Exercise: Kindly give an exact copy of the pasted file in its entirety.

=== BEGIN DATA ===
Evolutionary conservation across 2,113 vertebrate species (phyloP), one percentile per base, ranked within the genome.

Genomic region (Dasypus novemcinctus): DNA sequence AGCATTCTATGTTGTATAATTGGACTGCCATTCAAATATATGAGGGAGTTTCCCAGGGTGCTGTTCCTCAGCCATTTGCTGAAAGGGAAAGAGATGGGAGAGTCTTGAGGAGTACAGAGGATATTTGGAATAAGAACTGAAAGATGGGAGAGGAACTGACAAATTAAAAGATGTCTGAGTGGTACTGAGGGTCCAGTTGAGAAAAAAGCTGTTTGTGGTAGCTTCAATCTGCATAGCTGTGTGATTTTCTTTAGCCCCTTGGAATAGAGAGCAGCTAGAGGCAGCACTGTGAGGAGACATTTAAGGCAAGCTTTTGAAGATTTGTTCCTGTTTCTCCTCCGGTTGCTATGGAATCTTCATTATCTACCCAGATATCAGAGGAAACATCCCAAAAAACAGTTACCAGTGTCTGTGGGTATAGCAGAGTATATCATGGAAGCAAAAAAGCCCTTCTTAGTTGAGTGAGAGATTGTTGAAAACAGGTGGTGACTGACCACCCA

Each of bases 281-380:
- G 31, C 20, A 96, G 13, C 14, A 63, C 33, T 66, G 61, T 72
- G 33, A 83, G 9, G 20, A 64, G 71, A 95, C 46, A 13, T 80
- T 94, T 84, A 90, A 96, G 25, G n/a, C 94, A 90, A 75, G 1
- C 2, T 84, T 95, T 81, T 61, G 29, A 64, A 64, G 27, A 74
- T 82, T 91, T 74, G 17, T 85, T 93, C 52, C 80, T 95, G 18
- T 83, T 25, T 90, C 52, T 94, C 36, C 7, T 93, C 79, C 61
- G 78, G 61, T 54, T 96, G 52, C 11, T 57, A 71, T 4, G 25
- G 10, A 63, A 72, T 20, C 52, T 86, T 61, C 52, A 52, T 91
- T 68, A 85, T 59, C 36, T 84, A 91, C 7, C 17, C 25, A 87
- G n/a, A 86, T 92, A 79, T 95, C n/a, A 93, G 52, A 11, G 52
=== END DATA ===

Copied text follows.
Evolutionary conservation across 2,113 vertebrate species (phyloP), one percentile per base, ranked within the genome.

Genomic region (Dasypus novemcinctus): DNA sequence AGCATTCTATGTTGTATAATTGGACTGCCATTCAAATATATGAGGGAGTTTCCCAGGGTGCTGTTCCTCAGCCATTTGCTGAAAGGGAAAGAGATGGGAGAGTCTTGAGGAGTACAGAGGATATTTGGAATAAGAACTGAAAGATGGGAGAGGAACTGACAAATTAAAAGATGTCTGAGTGGTACTGAGGGTCCAGTTGAGAAAAAAGCTGTTTGTGGTAGCTTCAATCTGCATAGCTGTGTGATTTTCTTTAGCCCCTTGGAATAGAGAGCAGCTAGAGGCAGCACTGTGAGGAGACATTTAAGGCAAGCTTTTGAAGATTTGTTCCTGTTTCTCCTCCGGTTGCTATGGAATCTTCATTATCTACCCAGATATCAGAGGAAACATCCCAAAAAACAGTTACCAGTGTCTGTGGGTATAGCAGAGTATATCATGGAAGCAAAAAAGCCCTTCTTAGTTGAGTGAGAGATTGTTGAAAACAGGTGGTGACTGACCACCCA

Each of bases 281-380:
- G 31, C 20, A 96, G 13, C 14, A 63, C 33, T 66, G 61, T 72
- G 33, A 83, G 9, G 20, A 64, G 71, A 95, C 46, A 13, T 80
- T 94, T 84, A 90, A 96, G 25, G n/a, C 94, A 90, A 75, G 1
- C 2, T 84, T 95, T 81, T 61, G 29, A 64, A 64, G 27, A 74
- T 82, T 91, T 74, G 17, T 85, T 93, C 52, C 80, T 95, G 18
- T 83, T 25, T 90, C 52, T 94, C 36, C 7, T 93, C 79, C 61
- G 78, G 61, T 54, T 96, G 52, C 11, T 57, A 71, T 4, G 25
- G 10, A 63, A 72, T 20, C 52, T 86, T 61, C 52, A 52, T 91
- T 68, A 85, T 59, C 36, T 84, A 91, C 7, C 17, C 25, A 87
- G n/a, A 86, T 92, A 79, T 95, C n/a, A 93, G 52, A 11, G 52